What weaknesses do you see in Maine’s Department of Inland Fisheries and Wildlife?

This is the second in a series of columns about the Department of Inland Fisheries and Wildlife’s very-much-needed and very-exciting project to improve its communications with the public and, eventually, grow its market. Two outstanding and experienced national consultants, Mark Duda of Responsive Management and Jodi Valenta of Mill Creek Communications, have been retained to assist the agency with this project. I plan to follow this process very closely, attend as many of the meetings and events as I can, and tell you all about it, for two reasons. First, I’ve been making recommendations to improve communications at DIF&W for many years, and this year submitted legislation to re-establish the marketing position at the agency. Sponsored by Representative Bob Duchesne, the bill garnered a lot of support at its public hearing, including from sportsmen’s groups and tourism officials, and was held over to next year by the Inland Fisheries and Wildlife Committee, to see how it might be used to advance this new DIF&W project. Second, this project is all about you. And I want to give you a chance to participate.


On July 17, Mark Duda and Jodi Valenta spent a day with selected staff members of the Department of Inland Fisheries and Wildlife. Duda and Valenta presented their suggestions for and reviewed the details of this project, and gathered the thoughts and suggestions of the staff. I was privileged to be there to report on the day’s work, but of course, I couldn’t sit there silently, so I am very grateful to DIF&W’s staff for allowing me – occasionally – to chime in with my thoughts and suggestions.

Participating in this event were Emily McCabe from the Information and Education Division, who is in charge of the project, Lisa Kane, Education Coordinator in the I&E Division who first suggested the project and worked hard to get it started, Judy Camuso, Wildlife Division Director, the principle person leading the project with Emily, Danielle D’Auria, the nongame bird specialist on DIF&W’s Bangor research staff, Nate Webb, special projects manager, Mark Latti, Communications Director for both the Wildlife and the Fisheries Divisions, Ryan Robichaud of the Wildlife Division, and Lt. Tim Place of the Maine Warden Service.

Today I will focus on the afternoon session in which Jodi led the staff through a very thoughtful and detailed series of questions, designed to help focus the project on the agency’s greatest needs. Kane summed up the project nicely, noting, “We really want to look at what our customers want.” Judy Camuso noted, “We want to establish a better relationship with the public. This is a conversation with them.” Yes, it’s all about you!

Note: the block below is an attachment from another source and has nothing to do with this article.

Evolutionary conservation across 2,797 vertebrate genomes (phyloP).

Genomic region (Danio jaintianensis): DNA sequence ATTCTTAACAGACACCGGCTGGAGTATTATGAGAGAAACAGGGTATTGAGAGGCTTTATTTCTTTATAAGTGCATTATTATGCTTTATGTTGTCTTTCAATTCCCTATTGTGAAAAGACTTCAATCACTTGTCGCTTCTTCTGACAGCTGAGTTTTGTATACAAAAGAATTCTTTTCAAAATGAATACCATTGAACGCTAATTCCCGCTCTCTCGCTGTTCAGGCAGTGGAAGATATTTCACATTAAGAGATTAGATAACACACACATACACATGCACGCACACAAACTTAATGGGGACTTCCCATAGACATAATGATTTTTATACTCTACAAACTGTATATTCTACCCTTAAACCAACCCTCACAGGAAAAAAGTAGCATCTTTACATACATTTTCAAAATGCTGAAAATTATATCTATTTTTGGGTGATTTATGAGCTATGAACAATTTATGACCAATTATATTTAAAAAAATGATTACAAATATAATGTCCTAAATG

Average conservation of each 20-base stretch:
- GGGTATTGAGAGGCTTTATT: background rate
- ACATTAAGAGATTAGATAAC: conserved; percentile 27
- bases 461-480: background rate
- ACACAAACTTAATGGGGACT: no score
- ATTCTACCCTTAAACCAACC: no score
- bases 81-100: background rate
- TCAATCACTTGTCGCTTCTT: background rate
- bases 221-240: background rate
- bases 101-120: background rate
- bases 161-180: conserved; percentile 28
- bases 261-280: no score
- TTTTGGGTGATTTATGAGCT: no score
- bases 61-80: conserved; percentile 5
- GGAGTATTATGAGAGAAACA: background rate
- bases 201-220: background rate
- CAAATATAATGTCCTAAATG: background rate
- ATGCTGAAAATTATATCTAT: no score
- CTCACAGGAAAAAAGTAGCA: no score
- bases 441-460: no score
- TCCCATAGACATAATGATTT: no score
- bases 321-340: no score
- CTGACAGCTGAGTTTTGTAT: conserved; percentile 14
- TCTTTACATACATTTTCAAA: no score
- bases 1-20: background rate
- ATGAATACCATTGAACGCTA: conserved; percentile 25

Valenta’s Questions

Jodi conducted the afternoon’s session using a series of questions with particular themes: the agency’s strengths and weaknesses, opportunities, threats, and goals and objectives. Over the next month, I will give you a chance to answer some of these questions, using the Sportsmen Say Survey on my website.

Let’s begin with a topic I found particularly interesting: the agency’s weaknesses. Here are the questions posed to DIF&W’s staff members by Jodi:

What could you improve?

What should you avoid?

What are people in your market likely to see as weaknesses?

What factors lost you license sales?

Do other people seem to perceive weaknesses that you don’t see?

Are your competitors doing any better than you?

You are invited to email me your answers to any or all of these questions, at georgesmithmaine@gmail.com. Or you can simply answer the question about DIF&W weaknesses I have posted in my Sportsmen Say Survey, accessed here, giving us your suggestions for improvements DIF&W could make, and listing what you see as the agency’s weaknesses.

After I collect your responses, I will use them in a future column as well as give you my answers to these questions. And I will share all of that with Duda, Valenta, and DIF&W’s staff members working on this project.

George’s Outdoor News was recognized in 2014 by the Maine Press Association as the best sports blog in the state. The Association noted that the news blog, “Goes beyond the obvious in coverage of outdoor sports and related issues. Well-written, opinionated, and on point.” The blog is posted on Smith’s website, www.georgesmithmaine.com, and the website of the Bangor Daily News. The blog covers hunting, fishing, birding, and other outdoor activities, as well as conservation and environmental issues. It is sponsored by most of Maine’s major environmental organizations and several businesses.

George Smith

About George Smith

George stepped down at the end of 2010 after 18 years as the executive director of the Sportsman’s Alliance of Maine to write full time. He writes a weekly editorial page column in the Kennebec Journal and Waterville Morning Sentinel, a weekly travel column in those same newspapers (with his wife Linda), monthly columns in The Maine Sportsman magazine, two outdoor news blogs (one on his website, georgesmithmaine.com, and one on the website of the Bangor Daily News), and special columns for many publications and newsletters. Islandport Press published a book of George's favorite columns, "A Life Lived Outdoors" in 2014. In 2014, George also won a Maine Press Association award for writing the state's bet sports blog. In 2016, Down East Books published George's book, Maine Sporting Camps, and Islandport Press published George and his wife Linda's travel book, Take It From ME, about their favorite Maine inns and restaurants.